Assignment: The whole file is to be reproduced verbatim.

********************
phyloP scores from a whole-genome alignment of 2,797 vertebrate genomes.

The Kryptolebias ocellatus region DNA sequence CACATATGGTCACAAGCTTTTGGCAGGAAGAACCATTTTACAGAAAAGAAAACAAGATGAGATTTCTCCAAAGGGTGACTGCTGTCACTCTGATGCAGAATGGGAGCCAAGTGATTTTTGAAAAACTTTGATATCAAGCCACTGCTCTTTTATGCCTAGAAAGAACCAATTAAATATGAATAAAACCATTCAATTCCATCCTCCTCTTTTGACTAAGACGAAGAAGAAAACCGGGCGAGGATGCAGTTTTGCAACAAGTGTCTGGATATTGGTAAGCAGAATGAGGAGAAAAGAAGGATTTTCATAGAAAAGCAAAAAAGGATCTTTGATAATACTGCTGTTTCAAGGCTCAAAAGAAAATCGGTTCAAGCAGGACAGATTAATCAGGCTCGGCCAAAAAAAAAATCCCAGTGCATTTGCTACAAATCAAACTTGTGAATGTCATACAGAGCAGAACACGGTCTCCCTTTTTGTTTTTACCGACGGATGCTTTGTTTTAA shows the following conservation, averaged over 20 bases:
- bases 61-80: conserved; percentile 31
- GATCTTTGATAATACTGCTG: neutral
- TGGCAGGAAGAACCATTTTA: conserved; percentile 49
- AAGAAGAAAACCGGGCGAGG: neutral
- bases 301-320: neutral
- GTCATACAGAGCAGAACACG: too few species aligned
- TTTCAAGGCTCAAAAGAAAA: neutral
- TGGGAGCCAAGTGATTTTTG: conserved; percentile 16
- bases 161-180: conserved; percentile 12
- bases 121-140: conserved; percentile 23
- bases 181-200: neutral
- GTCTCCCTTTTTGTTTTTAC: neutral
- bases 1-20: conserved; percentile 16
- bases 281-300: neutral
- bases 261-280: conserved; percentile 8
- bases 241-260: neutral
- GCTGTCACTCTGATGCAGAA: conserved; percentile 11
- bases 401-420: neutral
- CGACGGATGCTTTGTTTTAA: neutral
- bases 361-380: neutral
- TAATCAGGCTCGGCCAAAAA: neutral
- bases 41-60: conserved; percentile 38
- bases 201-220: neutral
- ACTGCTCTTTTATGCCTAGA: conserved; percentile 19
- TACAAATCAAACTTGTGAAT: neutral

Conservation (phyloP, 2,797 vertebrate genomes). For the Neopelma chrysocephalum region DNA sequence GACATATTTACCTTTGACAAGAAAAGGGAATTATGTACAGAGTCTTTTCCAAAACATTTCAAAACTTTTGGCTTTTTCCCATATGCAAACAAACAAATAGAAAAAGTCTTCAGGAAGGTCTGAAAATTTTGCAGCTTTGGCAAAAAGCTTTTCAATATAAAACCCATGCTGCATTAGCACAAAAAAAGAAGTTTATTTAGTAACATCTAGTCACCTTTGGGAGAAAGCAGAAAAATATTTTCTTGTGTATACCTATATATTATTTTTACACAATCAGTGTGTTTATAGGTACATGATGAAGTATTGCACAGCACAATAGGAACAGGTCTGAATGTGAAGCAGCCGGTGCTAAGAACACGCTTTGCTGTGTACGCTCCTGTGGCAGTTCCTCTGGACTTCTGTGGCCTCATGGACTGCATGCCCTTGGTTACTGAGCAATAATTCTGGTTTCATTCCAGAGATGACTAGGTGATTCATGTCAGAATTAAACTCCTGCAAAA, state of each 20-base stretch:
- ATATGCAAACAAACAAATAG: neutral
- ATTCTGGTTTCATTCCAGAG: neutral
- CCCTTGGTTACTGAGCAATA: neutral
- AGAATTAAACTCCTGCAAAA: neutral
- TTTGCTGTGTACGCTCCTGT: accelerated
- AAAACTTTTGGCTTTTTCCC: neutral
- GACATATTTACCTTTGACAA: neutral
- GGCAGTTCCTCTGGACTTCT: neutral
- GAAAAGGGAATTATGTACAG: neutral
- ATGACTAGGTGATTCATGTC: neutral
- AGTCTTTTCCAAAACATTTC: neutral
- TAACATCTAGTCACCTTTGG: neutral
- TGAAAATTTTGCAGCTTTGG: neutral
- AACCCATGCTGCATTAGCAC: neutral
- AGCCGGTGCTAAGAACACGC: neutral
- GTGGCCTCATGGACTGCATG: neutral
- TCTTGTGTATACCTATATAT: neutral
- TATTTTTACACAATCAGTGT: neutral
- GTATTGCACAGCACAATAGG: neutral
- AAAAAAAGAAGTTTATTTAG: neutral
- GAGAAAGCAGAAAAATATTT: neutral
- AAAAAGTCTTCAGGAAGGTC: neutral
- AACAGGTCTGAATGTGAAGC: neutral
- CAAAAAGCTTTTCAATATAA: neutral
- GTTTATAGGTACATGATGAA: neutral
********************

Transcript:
phyloP scores from a whole-genome alignment of 2,797 vertebrate genomes.

The Kryptolebias ocellatus region DNA sequence CACATATGGTCACAAGCTTTTGGCAGGAAGAACCATTTTACAGAAAAGAAAACAAGATGAGATTTCTCCAAAGGGTGACTGCTGTCACTCTGATGCAGAATGGGAGCCAAGTGATTTTTGAAAAACTTTGATATCAAGCCACTGCTCTTTTATGCCTAGAAAGAACCAATTAAATATGAATAAAACCATTCAATTCCATCCTCCTCTTTTGACTAAGACGAAGAAGAAAACCGGGCGAGGATGCAGTTTTGCAACAAGTGTCTGGATATTGGTAAGCAGAATGAGGAGAAAAGAAGGATTTTCATAGAAAAGCAAAAAAGGATCTTTGATAATACTGCTGTTTCAAGGCTCAAAAGAAAATCGGTTCAAGCAGGACAGATTAATCAGGCTCGGCCAAAAAAAAAATCCCAGTGCATTTGCTACAAATCAAACTTGTGAATGTCATACAGAGCAGAACACGGTCTCCCTTTTTGTTTTTACCGACGGATGCTTTGTTTTAA shows the following conservation, averaged over 20 bases:
- bases 61-80: conserved; percentile 31
- GATCTTTGATAATACTGCTG: neutral
- TGGCAGGAAGAACCATTTTA: conserved; percentile 49
- AAGAAGAAAACCGGGCGAGG: neutral
- bases 301-320: neutral
- GTCATACAGAGCAGAACACG: too few species aligned
- TTTCAAGGCTCAAAAGAAAA: neutral
- TGGGAGCCAAGTGATTTTTG: conserved; percentile 16
- bases 161-180: conserved; percentile 12
- bases 121-140: conserved; percentile 23
- bases 181-200: neutral
- GTCTCCCTTTTTGTTTTTAC: neutral
- bases 1-20: conserved; percentile 16
- bases 281-300: neutral
- bases 261-280: conserved; percentile 8
- bases 241-260: neutral
- GCTGTCACTCTGATGCAGAA: conserved; percentile 11
- bases 401-420: neutral
- CGACGGATGCTTTGTTTTAA: neutral
- bases 361-380: neutral
- TAATCAGGCTCGGCCAAAAA: neutral
- bases 41-60: conserved; percentile 38
- bases 201-220: neutral
- ACTGCTCTTTTATGCCTAGA: conserved; percentile 19
- TACAAATCAAACTTGTGAAT: neutral

Conservation (phyloP, 2,797 vertebrate genomes). For the Neopelma chrysocephalum region DNA sequence GACATATTTACCTTTGACAAGAAAAGGGAATTATGTACAGAGTCTTTTCCAAAACATTTCAAAACTTTTGGCTTTTTCCCATATGCAAACAAACAAATAGAAAAAGTCTTCAGGAAGGTCTGAAAATTTTGCAGCTTTGGCAAAAAGCTTTTCAATATAAAACCCATGCTGCATTAGCACAAAAAAAGAAGTTTATTTAGTAACATCTAGTCACCTTTGGGAGAAAGCAGAAAAATATTTTCTTGTGTATACCTATATATTATTTTTACACAATCAGTGTGTTTATAGGTACATGATGAAGTATTGCACAGCACAATAGGAACAGGTCTGAATGTGAAGCAGCCGGTGCTAAGAACACGCTTTGCTGTGTACGCTCCTGTGGCAGTTCCTCTGGACTTCTGTGGCCTCATGGACTGCATGCCCTTGGTTACTGAGCAATAATTCTGGTTTCATTCCAGAGATGACTAGGTGATTCATGTCAGAATTAAACTCCTGCAAAA, state of each 20-base stretch:
- ATATGCAAACAAACAAATAG: neutral
- ATTCTGGTTTCATTCCAGAG: neutral
- CCCTTGGTTACTGAGCAATA: neutral
- AGAATTAAACTCCTGCAAAA: neutral
- TTTGCTGTGTACGCTCCTGT: accelerated
- AAAACTTTTGGCTTTTTCCC: neutral
- GACATATTTACCTTTGACAA: neutral
- GGCAGTTCCTCTGGACTTCT: neutral
- GAAAAGGGAATTATGTACAG: neutral
- ATGACTAGGTGATTCATGTC: neutral
- AGTCTTTTCCAAAACATTTC: neutral
- TAACATCTAGTCACCTTTGG: neutral
- TGAAAATTTTGCAGCTTTGG: neutral
- AACCCATGCTGCATTAGCAC: neutral
- AGCCGGTGCTAAGAACACGC: neutral
- GTGGCCTCATGGACTGCATG: neutral
- TCTTGTGTATACCTATATAT: neutral
- TATTTTTACACAATCAGTGT: neutral
- GTATTGCACAGCACAATAGG: neutral
- AAAAAAAGAAGTTTATTTAG: neutral
- GAGAAAGCAGAAAAATATTT: neutral
- AAAAAGTCTTCAGGAAGGTC: neutral
- AACAGGTCTGAATGTGAAGC: neutral
- CAAAAAGCTTTTCAATATAA: neutral
- GTTTATAGGTACATGATGAA: neutral